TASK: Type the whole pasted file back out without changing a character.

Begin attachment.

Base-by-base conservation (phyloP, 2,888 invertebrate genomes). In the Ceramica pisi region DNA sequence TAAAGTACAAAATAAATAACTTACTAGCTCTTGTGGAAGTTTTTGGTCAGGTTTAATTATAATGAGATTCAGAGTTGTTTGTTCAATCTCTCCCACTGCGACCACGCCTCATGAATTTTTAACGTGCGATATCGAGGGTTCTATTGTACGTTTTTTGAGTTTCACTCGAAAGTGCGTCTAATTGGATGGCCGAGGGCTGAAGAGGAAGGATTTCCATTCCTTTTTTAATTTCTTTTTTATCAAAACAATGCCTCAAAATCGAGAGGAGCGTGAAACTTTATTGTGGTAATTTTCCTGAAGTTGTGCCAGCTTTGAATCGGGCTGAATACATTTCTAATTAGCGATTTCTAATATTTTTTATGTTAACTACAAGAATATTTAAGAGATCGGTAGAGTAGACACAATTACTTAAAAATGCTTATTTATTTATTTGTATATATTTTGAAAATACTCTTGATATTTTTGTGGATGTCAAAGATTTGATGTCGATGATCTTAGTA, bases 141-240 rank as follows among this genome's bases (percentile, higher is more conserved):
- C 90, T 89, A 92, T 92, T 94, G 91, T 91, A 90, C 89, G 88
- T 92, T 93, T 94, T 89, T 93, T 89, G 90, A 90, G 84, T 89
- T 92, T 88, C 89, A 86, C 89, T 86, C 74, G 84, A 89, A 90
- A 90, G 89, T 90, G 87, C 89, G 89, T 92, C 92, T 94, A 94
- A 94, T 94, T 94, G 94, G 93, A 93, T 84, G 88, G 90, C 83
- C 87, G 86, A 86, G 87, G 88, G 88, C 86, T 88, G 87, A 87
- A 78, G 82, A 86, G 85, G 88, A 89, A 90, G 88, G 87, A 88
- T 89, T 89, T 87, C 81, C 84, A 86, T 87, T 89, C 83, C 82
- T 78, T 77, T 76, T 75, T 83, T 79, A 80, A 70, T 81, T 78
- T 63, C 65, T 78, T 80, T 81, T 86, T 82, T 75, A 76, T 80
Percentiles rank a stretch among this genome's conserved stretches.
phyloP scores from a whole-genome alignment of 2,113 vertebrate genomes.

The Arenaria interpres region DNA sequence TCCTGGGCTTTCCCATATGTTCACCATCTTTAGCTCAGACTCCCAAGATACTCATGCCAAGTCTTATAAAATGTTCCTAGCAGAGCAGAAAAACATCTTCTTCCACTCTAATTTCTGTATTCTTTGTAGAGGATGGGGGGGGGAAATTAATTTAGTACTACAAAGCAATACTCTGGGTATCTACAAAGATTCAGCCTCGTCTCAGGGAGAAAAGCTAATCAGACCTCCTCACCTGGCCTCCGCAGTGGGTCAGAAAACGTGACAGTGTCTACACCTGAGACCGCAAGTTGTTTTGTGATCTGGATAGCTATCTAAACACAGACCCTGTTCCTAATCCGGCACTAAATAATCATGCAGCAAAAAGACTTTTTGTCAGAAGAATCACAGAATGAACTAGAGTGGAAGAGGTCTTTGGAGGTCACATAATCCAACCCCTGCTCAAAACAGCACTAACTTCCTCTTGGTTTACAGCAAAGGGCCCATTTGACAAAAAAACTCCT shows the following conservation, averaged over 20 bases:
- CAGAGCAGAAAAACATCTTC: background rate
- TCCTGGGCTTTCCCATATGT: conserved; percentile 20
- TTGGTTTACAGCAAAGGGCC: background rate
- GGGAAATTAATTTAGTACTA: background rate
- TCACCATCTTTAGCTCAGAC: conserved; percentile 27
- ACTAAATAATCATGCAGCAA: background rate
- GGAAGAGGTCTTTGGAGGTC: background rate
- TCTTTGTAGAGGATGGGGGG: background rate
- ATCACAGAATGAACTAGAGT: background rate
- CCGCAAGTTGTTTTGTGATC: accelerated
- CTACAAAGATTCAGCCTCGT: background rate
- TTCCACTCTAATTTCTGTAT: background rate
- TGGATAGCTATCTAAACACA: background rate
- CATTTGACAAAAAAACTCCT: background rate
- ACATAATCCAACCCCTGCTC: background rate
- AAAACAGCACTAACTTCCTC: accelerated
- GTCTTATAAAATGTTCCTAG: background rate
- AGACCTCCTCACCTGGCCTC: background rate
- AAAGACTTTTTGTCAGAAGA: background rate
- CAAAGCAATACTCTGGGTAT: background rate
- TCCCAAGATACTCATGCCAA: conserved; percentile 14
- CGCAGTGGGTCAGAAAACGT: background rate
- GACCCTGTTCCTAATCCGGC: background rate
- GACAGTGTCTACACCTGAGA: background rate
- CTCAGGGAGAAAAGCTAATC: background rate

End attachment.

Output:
Base-by-base conservation (phyloP, 2,888 invertebrate genomes). In the Ceramica pisi region DNA sequence TAAAGTACAAAATAAATAACTTACTAGCTCTTGTGGAAGTTTTTGGTCAGGTTTAATTATAATGAGATTCAGAGTTGTTTGTTCAATCTCTCCCACTGCGACCACGCCTCATGAATTTTTAACGTGCGATATCGAGGGTTCTATTGTACGTTTTTTGAGTTTCACTCGAAAGTGCGTCTAATTGGATGGCCGAGGGCTGAAGAGGAAGGATTTCCATTCCTTTTTTAATTTCTTTTTTATCAAAACAATGCCTCAAAATCGAGAGGAGCGTGAAACTTTATTGTGGTAATTTTCCTGAAGTTGTGCCAGCTTTGAATCGGGCTGAATACATTTCTAATTAGCGATTTCTAATATTTTTTATGTTAACTACAAGAATATTTAAGAGATCGGTAGAGTAGACACAATTACTTAAAAATGCTTATTTATTTATTTGTATATATTTTGAAAATACTCTTGATATTTTTGTGGATGTCAAAGATTTGATGTCGATGATCTTAGTA, bases 141-240 rank as follows among this genome's bases (percentile, higher is more conserved):
- C 90, T 89, A 92, T 92, T 94, G 91, T 91, A 90, C 89, G 88
- T 92, T 93, T 94, T 89, T 93, T 89, G 90, A 90, G 84, T 89
- T 92, T 88, C 89, A 86, C 89, T 86, C 74, G 84, A 89, A 90
- A 90, G 89, T 90, G 87, C 89, G 89, T 92, C 92, T 94, A 94
- A 94, T 94, T 94, G 94, G 93, A 93, T 84, G 88, G 90, C 83
- C 87, G 86, A 86, G 87, G 88, G 88, C 86, T 88, G 87, A 87
- A 78, G 82, A 86, G 85, G 88, A 89, A 90, G 88, G 87, A 88
- T 89, T 89, T 87, C 81, C 84, A 86, T 87, T 89, C 83, C 82
- T 78, T 77, T 76, T 75, T 83, T 79, A 80, A 70, T 81, T 78
- T 63, C 65, T 78, T 80, T 81, T 86, T 82, T 75, A 76, T 80
Percentiles rank a stretch among this genome's conserved stretches.
phyloP scores from a whole-genome alignment of 2,113 vertebrate genomes.

The Arenaria interpres region DNA sequence TCCTGGGCTTTCCCATATGTTCACCATCTTTAGCTCAGACTCCCAAGATACTCATGCCAAGTCTTATAAAATGTTCCTAGCAGAGCAGAAAAACATCTTCTTCCACTCTAATTTCTGTATTCTTTGTAGAGGATGGGGGGGGGAAATTAATTTAGTACTACAAAGCAATACTCTGGGTATCTACAAAGATTCAGCCTCGTCTCAGGGAGAAAAGCTAATCAGACCTCCTCACCTGGCCTCCGCAGTGGGTCAGAAAACGTGACAGTGTCTACACCTGAGACCGCAAGTTGTTTTGTGATCTGGATAGCTATCTAAACACAGACCCTGTTCCTAATCCGGCACTAAATAATCATGCAGCAAAAAGACTTTTTGTCAGAAGAATCACAGAATGAACTAGAGTGGAAGAGGTCTTTGGAGGTCACATAATCCAACCCCTGCTCAAAACAGCACTAACTTCCTCTTGGTTTACAGCAAAGGGCCCATTTGACAAAAAAACTCCT shows the following conservation, averaged over 20 bases:
- CAGAGCAGAAAAACATCTTC: background rate
- TCCTGGGCTTTCCCATATGT: conserved; percentile 20
- TTGGTTTACAGCAAAGGGCC: background rate
- GGGAAATTAATTTAGTACTA: background rate
- TCACCATCTTTAGCTCAGAC: conserved; percentile 27
- ACTAAATAATCATGCAGCAA: background rate
- GGAAGAGGTCTTTGGAGGTC: background rate
- TCTTTGTAGAGGATGGGGGG: background rate
- ATCACAGAATGAACTAGAGT: background rate
- CCGCAAGTTGTTTTGTGATC: accelerated
- CTACAAAGATTCAGCCTCGT: background rate
- TTCCACTCTAATTTCTGTAT: background rate
- TGGATAGCTATCTAAACACA: background rate
- CATTTGACAAAAAAACTCCT: background rate
- ACATAATCCAACCCCTGCTC: background rate
- AAAACAGCACTAACTTCCTC: accelerated
- GTCTTATAAAATGTTCCTAG: background rate
- AGACCTCCTCACCTGGCCTC: background rate
- AAAGACTTTTTGTCAGAAGA: background rate
- CAAAGCAATACTCTGGGTAT: background rate
- TCCCAAGATACTCATGCCAA: conserved; percentile 14
- CGCAGTGGGTCAGAAAACGT: background rate
- GACCCTGTTCCTAATCCGGC: background rate
- GACAGTGTCTACACCTGAGA: background rate
- CTCAGGGAGAAAAGCTAATC: background rate